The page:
NASCAR plans to introduce a new-specification of car – labelled the Gen-7 – for the 2021 season that will feature more single-specification parts as a means of lowering costs and being more attractive to new manufacturers.
Once the chassis side of Gen-7 is finalised for the 2021 season, which should coincide with a revamp of race distances and the schedule, attention will then turn to the powertrain side. When asked if hybrid-assisted engines would play a part in that next generation, NASCAR’s vice president of innovation and racing development, John Probst, told Motorsport.com in February: “That is on the radar for sure. But we’re early with that discussion.”
Speaking at the Le Mans 24 Hours test at the weekend, Rushbrook suggested that hybrid power would only be used on suitable tracks, such as road courses and short ovals, both of which would generate the braking energy required to power a KERS-style system.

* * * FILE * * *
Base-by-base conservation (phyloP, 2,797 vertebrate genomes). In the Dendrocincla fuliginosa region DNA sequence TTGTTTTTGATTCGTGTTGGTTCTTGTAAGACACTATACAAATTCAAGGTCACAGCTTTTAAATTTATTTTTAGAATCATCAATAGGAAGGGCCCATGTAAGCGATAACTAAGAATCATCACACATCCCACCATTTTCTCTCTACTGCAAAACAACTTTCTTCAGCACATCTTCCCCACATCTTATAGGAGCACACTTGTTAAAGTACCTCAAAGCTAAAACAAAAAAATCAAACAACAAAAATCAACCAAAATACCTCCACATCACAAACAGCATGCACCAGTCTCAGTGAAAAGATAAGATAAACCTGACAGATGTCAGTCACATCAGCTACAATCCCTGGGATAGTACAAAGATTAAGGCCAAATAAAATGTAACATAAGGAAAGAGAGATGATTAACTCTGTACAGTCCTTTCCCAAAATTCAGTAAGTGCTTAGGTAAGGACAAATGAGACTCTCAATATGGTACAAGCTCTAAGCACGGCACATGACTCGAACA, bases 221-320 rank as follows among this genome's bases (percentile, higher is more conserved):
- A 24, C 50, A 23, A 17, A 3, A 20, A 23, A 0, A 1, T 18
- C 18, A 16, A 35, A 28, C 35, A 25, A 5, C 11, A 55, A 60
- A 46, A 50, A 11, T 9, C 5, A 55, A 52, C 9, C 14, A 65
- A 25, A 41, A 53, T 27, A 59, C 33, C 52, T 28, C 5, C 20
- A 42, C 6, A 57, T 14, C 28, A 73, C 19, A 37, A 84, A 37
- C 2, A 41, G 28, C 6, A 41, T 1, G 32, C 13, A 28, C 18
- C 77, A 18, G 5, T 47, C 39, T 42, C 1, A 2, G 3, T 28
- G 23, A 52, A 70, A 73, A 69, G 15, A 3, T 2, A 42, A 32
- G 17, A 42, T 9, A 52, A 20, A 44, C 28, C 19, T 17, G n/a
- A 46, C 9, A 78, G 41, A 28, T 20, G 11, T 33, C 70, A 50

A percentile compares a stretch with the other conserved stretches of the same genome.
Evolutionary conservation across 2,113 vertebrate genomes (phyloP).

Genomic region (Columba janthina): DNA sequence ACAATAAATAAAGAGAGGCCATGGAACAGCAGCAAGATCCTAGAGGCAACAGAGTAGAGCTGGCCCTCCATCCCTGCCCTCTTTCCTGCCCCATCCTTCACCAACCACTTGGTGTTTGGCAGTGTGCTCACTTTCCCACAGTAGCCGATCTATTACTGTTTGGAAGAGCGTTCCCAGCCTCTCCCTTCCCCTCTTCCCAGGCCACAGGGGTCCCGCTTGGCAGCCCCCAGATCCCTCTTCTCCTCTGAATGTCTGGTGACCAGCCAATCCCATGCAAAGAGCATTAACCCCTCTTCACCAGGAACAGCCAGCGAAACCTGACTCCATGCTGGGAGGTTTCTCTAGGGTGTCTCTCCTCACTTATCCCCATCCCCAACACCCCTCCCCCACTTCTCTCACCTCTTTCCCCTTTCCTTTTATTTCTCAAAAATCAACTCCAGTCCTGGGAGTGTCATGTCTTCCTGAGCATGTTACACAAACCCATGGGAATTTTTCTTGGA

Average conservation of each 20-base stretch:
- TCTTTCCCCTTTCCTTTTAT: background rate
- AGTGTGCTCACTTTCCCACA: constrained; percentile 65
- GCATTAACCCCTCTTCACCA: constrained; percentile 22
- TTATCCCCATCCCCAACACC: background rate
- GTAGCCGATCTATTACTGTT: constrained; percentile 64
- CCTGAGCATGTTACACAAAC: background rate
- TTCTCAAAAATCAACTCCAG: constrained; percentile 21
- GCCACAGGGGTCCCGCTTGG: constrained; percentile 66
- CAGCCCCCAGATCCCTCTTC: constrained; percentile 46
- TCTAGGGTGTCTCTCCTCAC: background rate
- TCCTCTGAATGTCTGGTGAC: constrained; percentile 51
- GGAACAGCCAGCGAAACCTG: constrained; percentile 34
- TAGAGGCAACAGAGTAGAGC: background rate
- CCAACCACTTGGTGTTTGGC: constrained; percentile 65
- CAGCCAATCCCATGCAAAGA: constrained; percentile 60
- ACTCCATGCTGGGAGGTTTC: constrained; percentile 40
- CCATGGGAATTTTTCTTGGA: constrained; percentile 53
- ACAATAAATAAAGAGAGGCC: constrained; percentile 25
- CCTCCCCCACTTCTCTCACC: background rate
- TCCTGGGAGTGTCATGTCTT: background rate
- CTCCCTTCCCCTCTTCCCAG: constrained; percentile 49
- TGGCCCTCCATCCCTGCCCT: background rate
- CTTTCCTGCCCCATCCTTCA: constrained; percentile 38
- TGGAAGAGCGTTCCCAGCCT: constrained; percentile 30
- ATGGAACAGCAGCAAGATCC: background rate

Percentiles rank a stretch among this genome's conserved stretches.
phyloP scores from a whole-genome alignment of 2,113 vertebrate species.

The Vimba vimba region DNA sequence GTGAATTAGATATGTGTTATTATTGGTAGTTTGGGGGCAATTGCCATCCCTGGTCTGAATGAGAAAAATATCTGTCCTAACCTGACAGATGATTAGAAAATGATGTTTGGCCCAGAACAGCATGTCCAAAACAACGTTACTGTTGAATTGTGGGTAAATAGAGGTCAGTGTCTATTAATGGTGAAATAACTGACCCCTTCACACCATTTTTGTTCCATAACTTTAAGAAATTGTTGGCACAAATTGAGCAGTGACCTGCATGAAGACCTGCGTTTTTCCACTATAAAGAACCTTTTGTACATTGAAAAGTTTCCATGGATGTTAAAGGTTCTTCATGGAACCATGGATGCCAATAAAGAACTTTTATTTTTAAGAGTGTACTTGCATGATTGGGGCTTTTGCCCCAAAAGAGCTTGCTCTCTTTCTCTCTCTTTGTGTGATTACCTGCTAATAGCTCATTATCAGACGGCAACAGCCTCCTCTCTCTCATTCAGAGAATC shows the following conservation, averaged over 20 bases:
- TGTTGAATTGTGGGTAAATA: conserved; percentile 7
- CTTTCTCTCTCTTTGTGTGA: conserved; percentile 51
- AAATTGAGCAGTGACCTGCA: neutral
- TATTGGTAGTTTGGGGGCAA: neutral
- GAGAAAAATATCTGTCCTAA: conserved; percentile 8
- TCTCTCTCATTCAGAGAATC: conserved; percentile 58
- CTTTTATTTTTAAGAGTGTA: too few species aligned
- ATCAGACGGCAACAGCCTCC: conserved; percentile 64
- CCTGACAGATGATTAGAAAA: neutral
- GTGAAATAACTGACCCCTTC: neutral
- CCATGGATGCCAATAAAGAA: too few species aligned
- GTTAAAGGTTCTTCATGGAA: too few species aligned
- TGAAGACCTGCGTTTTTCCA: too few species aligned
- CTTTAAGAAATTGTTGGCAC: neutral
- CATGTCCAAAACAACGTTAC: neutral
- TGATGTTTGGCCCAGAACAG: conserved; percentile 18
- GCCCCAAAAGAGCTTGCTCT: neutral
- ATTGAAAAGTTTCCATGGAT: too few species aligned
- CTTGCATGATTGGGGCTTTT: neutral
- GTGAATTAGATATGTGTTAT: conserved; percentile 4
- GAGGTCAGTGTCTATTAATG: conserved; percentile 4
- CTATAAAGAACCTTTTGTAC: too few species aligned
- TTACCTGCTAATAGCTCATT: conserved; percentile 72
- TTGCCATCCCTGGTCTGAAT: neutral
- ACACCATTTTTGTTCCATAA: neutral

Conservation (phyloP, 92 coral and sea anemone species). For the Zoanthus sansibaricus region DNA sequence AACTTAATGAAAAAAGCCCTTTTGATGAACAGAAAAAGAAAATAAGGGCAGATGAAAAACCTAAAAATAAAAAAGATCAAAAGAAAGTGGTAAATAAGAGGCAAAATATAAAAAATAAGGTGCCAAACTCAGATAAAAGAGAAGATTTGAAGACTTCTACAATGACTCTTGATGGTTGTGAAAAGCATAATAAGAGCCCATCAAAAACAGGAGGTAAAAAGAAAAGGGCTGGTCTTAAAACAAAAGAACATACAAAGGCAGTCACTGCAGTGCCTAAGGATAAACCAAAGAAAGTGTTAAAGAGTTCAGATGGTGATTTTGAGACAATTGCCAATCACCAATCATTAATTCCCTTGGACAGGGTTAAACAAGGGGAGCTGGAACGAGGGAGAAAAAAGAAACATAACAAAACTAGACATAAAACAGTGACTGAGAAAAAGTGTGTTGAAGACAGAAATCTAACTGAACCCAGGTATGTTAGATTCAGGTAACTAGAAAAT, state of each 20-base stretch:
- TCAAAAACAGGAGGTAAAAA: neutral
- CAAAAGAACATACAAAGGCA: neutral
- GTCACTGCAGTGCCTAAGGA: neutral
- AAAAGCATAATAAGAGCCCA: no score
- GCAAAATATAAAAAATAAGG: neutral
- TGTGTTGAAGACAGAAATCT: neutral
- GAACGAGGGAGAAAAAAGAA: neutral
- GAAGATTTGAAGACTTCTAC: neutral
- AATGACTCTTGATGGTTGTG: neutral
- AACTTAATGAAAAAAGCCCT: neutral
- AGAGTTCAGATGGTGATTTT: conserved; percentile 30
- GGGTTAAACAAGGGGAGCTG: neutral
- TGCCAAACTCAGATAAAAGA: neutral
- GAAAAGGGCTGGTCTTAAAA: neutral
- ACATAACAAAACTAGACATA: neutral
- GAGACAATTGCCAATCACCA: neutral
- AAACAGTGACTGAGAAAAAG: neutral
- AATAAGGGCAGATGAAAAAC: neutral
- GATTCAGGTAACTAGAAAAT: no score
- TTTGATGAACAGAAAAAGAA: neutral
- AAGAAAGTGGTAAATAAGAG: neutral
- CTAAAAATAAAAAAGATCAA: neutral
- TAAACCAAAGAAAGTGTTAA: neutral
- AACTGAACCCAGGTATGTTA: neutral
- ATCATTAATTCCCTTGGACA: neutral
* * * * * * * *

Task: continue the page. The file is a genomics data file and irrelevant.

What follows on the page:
“There’s a lot of open discussion of hybrids in NASCAR,” said Rushbrook. “It’s just a matter of when, not if. It’s probably in the 2022-2023 timeframe.
“It doesn’t need to be at every track. If you put a hybrid in for the Daytona 500, where you’re wide open throughout the whole lap, it doesn’t make sense. For a short course like Martinsville or a road course like Watkins Glen, the hybrid makes sense.
“I would expect that when it gets introduced it would be some subset of races are entirely ICE and some subset of races are hybrid.”
Brad Keselowski, Team Penske, Ford Mustang Snap on
Rusty Jarrett / NKP / LAT Images